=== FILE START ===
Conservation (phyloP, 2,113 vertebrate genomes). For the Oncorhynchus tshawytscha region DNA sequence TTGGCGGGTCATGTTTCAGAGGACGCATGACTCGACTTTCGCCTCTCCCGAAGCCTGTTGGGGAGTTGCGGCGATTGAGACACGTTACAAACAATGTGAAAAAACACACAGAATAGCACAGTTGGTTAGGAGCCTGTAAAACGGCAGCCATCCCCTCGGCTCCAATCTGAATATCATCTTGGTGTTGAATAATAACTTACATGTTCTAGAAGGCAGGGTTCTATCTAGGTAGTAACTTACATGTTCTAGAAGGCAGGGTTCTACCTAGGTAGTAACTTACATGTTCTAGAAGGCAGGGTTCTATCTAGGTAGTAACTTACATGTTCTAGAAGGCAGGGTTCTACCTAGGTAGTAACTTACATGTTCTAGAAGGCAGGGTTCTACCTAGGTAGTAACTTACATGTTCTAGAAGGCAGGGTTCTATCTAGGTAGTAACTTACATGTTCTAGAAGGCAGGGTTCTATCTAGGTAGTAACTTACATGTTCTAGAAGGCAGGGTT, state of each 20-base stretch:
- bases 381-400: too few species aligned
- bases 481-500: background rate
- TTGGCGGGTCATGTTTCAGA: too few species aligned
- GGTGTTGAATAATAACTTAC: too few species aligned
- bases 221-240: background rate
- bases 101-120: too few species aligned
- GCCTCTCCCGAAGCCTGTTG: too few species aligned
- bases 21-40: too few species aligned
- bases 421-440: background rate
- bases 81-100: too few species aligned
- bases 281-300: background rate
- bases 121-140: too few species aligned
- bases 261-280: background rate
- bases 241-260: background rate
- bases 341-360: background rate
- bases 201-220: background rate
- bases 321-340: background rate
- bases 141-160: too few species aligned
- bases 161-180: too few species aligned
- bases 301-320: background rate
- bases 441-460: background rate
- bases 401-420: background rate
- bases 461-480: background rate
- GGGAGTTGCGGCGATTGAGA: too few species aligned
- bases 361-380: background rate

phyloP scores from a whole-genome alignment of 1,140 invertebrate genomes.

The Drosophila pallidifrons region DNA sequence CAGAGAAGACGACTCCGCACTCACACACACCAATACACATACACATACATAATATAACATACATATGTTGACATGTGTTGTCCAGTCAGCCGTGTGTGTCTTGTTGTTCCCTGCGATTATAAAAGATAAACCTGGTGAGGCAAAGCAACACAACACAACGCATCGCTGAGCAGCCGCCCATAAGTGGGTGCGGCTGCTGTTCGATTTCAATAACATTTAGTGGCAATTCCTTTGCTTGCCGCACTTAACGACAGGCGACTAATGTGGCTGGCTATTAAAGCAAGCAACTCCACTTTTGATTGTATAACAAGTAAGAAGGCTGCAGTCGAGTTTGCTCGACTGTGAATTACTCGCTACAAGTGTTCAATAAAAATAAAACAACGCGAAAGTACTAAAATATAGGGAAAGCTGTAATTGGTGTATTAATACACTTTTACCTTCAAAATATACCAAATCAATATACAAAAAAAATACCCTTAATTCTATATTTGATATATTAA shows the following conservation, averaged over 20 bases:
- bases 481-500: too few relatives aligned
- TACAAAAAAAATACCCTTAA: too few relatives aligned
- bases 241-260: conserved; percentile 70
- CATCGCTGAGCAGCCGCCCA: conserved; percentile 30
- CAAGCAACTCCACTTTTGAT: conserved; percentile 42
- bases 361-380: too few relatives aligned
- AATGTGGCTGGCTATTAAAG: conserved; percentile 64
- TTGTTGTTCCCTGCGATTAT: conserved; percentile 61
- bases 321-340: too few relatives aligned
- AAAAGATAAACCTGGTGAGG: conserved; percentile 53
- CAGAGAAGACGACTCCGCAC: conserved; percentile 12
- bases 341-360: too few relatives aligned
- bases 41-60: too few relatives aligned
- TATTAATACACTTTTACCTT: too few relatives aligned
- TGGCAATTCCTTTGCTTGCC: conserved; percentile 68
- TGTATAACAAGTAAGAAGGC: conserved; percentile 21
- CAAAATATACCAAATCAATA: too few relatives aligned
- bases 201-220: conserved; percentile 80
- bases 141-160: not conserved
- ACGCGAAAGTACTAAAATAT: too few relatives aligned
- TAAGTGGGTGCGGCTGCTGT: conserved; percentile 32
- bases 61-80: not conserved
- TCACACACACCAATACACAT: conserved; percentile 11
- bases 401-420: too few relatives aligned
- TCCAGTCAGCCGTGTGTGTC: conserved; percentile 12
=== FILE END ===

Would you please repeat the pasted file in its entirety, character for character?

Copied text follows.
Conservation (phyloP, 2,113 vertebrate genomes). For the Oncorhynchus tshawytscha region DNA sequence TTGGCGGGTCATGTTTCAGAGGACGCATGACTCGACTTTCGCCTCTCCCGAAGCCTGTTGGGGAGTTGCGGCGATTGAGACACGTTACAAACAATGTGAAAAAACACACAGAATAGCACAGTTGGTTAGGAGCCTGTAAAACGGCAGCCATCCCCTCGGCTCCAATCTGAATATCATCTTGGTGTTGAATAATAACTTACATGTTCTAGAAGGCAGGGTTCTATCTAGGTAGTAACTTACATGTTCTAGAAGGCAGGGTTCTACCTAGGTAGTAACTTACATGTTCTAGAAGGCAGGGTTCTATCTAGGTAGTAACTTACATGTTCTAGAAGGCAGGGTTCTACCTAGGTAGTAACTTACATGTTCTAGAAGGCAGGGTTCTACCTAGGTAGTAACTTACATGTTCTAGAAGGCAGGGTTCTATCTAGGTAGTAACTTACATGTTCTAGAAGGCAGGGTTCTATCTAGGTAGTAACTTACATGTTCTAGAAGGCAGGGTT, state of each 20-base stretch:
- bases 381-400: too few species aligned
- bases 481-500: background rate
- TTGGCGGGTCATGTTTCAGA: too few species aligned
- GGTGTTGAATAATAACTTAC: too few species aligned
- bases 221-240: background rate
- bases 101-120: too few species aligned
- GCCTCTCCCGAAGCCTGTTG: too few species aligned
- bases 21-40: too few species aligned
- bases 421-440: background rate
- bases 81-100: too few species aligned
- bases 281-300: background rate
- bases 121-140: too few species aligned
- bases 261-280: background rate
- bases 241-260: background rate
- bases 341-360: background rate
- bases 201-220: background rate
- bases 321-340: background rate
- bases 141-160: too few species aligned
- bases 161-180: too few species aligned
- bases 301-320: background rate
- bases 441-460: background rate
- bases 401-420: background rate
- bases 461-480: background rate
- GGGAGTTGCGGCGATTGAGA: too few species aligned
- bases 361-380: background rate

phyloP scores from a whole-genome alignment of 1,140 invertebrate genomes.

The Drosophila pallidifrons region DNA sequence CAGAGAAGACGACTCCGCACTCACACACACCAATACACATACACATACATAATATAACATACATATGTTGACATGTGTTGTCCAGTCAGCCGTGTGTGTCTTGTTGTTCCCTGCGATTATAAAAGATAAACCTGGTGAGGCAAAGCAACACAACACAACGCATCGCTGAGCAGCCGCCCATAAGTGGGTGCGGCTGCTGTTCGATTTCAATAACATTTAGTGGCAATTCCTTTGCTTGCCGCACTTAACGACAGGCGACTAATGTGGCTGGCTATTAAAGCAAGCAACTCCACTTTTGATTGTATAACAAGTAAGAAGGCTGCAGTCGAGTTTGCTCGACTGTGAATTACTCGCTACAAGTGTTCAATAAAAATAAAACAACGCGAAAGTACTAAAATATAGGGAAAGCTGTAATTGGTGTATTAATACACTTTTACCTTCAAAATATACCAAATCAATATACAAAAAAAATACCCTTAATTCTATATTTGATATATTAA shows the following conservation, averaged over 20 bases:
- bases 481-500: too few relatives aligned
- TACAAAAAAAATACCCTTAA: too few relatives aligned
- bases 241-260: conserved; percentile 70
- CATCGCTGAGCAGCCGCCCA: conserved; percentile 30
- CAAGCAACTCCACTTTTGAT: conserved; percentile 42
- bases 361-380: too few relatives aligned
- AATGTGGCTGGCTATTAAAG: conserved; percentile 64
- TTGTTGTTCCCTGCGATTAT: conserved; percentile 61
- bases 321-340: too few relatives aligned
- AAAAGATAAACCTGGTGAGG: conserved; percentile 53
- CAGAGAAGACGACTCCGCAC: conserved; percentile 12
- bases 341-360: too few relatives aligned
- bases 41-60: too few relatives aligned
- TATTAATACACTTTTACCTT: too few relatives aligned
- TGGCAATTCCTTTGCTTGCC: conserved; percentile 68
- TGTATAACAAGTAAGAAGGC: conserved; percentile 21
- CAAAATATACCAAATCAATA: too few relatives aligned
- bases 201-220: conserved; percentile 80
- bases 141-160: not conserved
- ACGCGAAAGTACTAAAATAT: too few relatives aligned
- TAAGTGGGTGCGGCTGCTGT: conserved; percentile 32
- bases 61-80: not conserved
- TCACACACACCAATACACAT: conserved; percentile 11
- bases 401-420: too few relatives aligned
- TCCAGTCAGCCGTGTGTGTC: conserved; percentile 12